Friday, October 24th, 2014
True
Licht
"We aren't the only state cutting back on public television."

Richard Licht on Sunday, February 5th, 2012 in a television interview

Rhode Island director of administration Richard Licht says Rhode Island isn’t only state cutting back on spending for public television

The prospect of clipping the wings of Big Bird came up Feb. 5 when  Richard Licht, Governor Chafee’s director of administration, made an appearance on ABC6’s "On the Record with Buddy Cianci."

The host, former Providence Mayor Vincent "Buddy" Cianci was grilling Licht on Chafee’s proposal to eliminate funding for Channel 36, now known as Rhode Island PBS, the state’s only public television station.

Chafee's proposed budget, crafted to close a projected shortfall of $120 million to $125 million, would cut off funding to the station after Dec. 31, 2012.

CIANCI: "What have you got against 'Sesame Street'?"

LICHT: "I love Sesame Street. I have grandchildren and I always watched it with all four of my children. Tough times make for tough choices."

CIANCI: "But 'Sesame Street'? My God."

LICHT: "Hopefully, Channel 36 will be aggressive, go out and find some good charitable sponsors to help support this."

CIANCI (facetiously): "Especially in this economy, they're going to just fork over $800,000."

LICHT: "We aren't the only state cutting back on public television. It's not anything that we're happy about and, again, that's something that might be reversed [if better higher revenue estimates come in], but the facts are, tough times, tough choices."

We were interested in whether Licht was correct that other states are cutting back on public television and, if so, how many.

We called the governor's office to ask for Licht's source.

Meanwhile, we talked to David Piccerelli, president of Rhode Island PBS.

"The proposal is to fund us through December 31 of 2012 and then shut off funding altogether," he said. In the current fiscal year, the state contributes $922,000 to RIPBS's total budget of $2.9 million. That's 31 percent.

Another 27 percent comes from the Corporation for Public Broadcasting, which helps fund stations throughout the United States. (The CPB itself has been repeatedly threatened with the cutoff of federal funds by conservatives.)

The remaining 42 percent comes from fundraising. Piccerelli said about 85 cents out of every dollar raised is from individual donors. Corporate support accounts for no more than 15 cents, down from close to 30 cents on the dollar around 2004-2005, before the Rhode Island economy took a faceplant.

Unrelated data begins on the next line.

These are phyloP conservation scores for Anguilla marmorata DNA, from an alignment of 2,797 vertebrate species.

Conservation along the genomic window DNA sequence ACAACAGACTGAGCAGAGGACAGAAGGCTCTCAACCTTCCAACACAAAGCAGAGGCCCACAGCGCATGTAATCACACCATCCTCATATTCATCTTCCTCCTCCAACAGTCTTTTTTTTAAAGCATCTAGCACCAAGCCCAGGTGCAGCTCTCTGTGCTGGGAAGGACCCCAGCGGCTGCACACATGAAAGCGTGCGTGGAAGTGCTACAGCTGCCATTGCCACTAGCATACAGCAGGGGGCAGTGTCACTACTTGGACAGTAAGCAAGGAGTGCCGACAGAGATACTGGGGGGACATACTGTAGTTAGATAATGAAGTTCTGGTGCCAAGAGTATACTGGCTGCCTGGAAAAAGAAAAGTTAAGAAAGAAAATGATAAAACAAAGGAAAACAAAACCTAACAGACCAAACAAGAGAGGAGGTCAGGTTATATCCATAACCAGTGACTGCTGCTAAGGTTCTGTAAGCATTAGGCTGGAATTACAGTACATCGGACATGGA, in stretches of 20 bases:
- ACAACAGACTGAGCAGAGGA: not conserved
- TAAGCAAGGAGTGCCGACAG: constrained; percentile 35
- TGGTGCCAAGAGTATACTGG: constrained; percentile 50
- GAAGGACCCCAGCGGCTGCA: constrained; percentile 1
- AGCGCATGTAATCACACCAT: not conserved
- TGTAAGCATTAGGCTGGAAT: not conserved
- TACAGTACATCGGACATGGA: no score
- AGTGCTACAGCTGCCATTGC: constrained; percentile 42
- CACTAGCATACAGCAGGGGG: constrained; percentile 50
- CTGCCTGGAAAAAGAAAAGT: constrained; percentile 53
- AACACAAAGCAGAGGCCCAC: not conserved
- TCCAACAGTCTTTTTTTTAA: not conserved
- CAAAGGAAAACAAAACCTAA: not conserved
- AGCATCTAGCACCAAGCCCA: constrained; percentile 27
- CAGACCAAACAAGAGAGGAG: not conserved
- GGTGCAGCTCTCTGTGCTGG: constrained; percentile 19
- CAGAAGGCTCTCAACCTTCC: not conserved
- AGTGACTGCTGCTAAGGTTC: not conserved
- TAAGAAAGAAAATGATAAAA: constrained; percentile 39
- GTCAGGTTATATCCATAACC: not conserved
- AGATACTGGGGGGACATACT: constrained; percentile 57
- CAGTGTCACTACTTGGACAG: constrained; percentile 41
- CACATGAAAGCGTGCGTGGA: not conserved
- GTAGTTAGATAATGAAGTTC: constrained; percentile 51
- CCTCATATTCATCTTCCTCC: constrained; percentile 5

Piccerelli said some states HAVE been cutting back their support; Chafee's office sent us information confirming that.

Last June, New Hampshire Public Television eliminated 20 full-time workers and cut staff salaries by as much as 10 percent after it lost $2.7 million in state funding, or about 30 percent of its budget.

At the same time, New Jersey Gov. Chris Christie, backed by the state legislature, eliminated funding for New Jersey public television, which resulted in the 40-year-old New Jersey Network being taken over by WNET in New York and NJN's nine radio licenses being sold to stations in New York and Philadelphia.

Stacey Karp, director of communications for the Association of Public Television Stations, said four other states -- Florida, Missouri, Pennsylvania and South Carolina -- have also eliminated funding. For details, she sent us to Skip Hinton, president of the National Educational Telecommunications Association, a professional association that represents stations in every state.

He told us that 38 states were providing direct support to public broadcasting in 2007. It's now down to 32.

Of the 32, "most have seen pretty significant reductions in state funding over the last four years," he said.

At least one state -- Illinois -- increased its contribution to public television, boosting funding by 16 percent last year, following cuts in previous years.

Our ruling

Richard Licht, Chafee's director of administration, said, "We aren't the only state cutting back on public television."

Turns out, he’s right. Five states have eliminated funding and others have cut their contributions.

We rate his statement True.

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